The World to Come
When the World to Come, or Olam Ha-Ba, arrives, each soul will be reunited with its body (that is, each human being will be resurrected), and humans will live in the World to Come for eternity. The Talmud and Midrash provide much of what we know of Olam Ha-Ba.
Although some have suggested that the wicked will not have a share in the World to Come, it is more widely held that all souls will be gathered together there. However, any particular soul's place, or its share in Olam Ha-Ba, is largely based on how it lived and the mitzvot it performed as a human being.
Do not confuse the World to Come with the Messianic Era. Although sometimes the two terms are used interchangeably, this is incorrect. The Messianic Era that accompanies the appearance of the Messiah takes place in This World, which precedes the World to Come.
Is there a timetable for when the Messianic Era and the World to Come will finally arrive? The answer is yes, but like most schedules, it doesn't always quite work out. The original plan was for the world to last 6,000 years, including 2,000 years of “void” before Abraham. The Messiah was slated to appear 2,000 years after Abraham and then there would be the 2,000 years of the Messianic Age. However, people have failed to adequately pave the way for the coming of the Messiah, so things are a bit off schedule. Today, we are well beyond the 2,000-year interval between Abraham and the Messiah.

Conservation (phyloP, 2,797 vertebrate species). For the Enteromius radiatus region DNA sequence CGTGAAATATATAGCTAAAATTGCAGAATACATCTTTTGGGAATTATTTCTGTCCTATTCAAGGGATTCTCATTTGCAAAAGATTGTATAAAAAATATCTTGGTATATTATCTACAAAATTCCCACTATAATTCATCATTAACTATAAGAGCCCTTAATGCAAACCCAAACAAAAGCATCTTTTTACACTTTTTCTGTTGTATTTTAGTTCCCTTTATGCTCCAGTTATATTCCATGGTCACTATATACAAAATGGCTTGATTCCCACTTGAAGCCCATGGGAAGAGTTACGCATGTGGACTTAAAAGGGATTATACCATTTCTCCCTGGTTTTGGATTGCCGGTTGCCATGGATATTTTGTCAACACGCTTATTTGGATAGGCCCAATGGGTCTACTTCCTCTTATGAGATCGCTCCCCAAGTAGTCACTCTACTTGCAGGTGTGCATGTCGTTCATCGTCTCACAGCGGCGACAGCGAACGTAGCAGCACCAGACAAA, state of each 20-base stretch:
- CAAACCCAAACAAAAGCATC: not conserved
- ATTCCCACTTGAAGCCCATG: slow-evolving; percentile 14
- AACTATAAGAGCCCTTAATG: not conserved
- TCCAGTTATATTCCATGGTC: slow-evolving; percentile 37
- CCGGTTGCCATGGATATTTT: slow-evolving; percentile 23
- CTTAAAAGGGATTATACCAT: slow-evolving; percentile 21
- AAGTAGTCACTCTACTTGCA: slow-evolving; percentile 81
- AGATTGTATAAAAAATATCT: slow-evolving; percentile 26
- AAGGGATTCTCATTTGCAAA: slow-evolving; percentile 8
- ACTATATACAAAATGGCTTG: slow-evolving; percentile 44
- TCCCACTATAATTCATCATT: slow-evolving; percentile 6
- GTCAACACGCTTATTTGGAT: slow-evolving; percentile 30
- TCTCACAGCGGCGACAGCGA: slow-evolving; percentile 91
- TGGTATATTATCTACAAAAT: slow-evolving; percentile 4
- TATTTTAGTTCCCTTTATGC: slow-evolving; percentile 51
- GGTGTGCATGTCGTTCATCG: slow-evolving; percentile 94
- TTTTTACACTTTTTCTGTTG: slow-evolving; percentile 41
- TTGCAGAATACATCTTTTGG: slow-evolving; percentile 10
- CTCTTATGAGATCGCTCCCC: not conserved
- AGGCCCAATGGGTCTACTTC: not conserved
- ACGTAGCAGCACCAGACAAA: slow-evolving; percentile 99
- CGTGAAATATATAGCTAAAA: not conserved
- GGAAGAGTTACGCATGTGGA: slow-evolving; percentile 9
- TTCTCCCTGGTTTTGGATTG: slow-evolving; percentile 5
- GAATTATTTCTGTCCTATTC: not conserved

While we cannot be certain when the Messiah will arrive and set things in motion for the World to Come, we can be sure about one thing — that all of us will die in this world (Olam Ha-Zeh). The rest of this chapter examines how Judaism treats death, as well as the customs of burial and mourning.
Can non-Jews enter the World to Come?
All humans will enter the Olam Ha-Ba. Furthermore, because one's position in Olam Ha-Ba is predicated upon righteousness and not just belief, the religion that any human being professed or followed is irrelevant. All the righteous, regardless of their religious beliefs or cultural backgrounds, share the World to Come.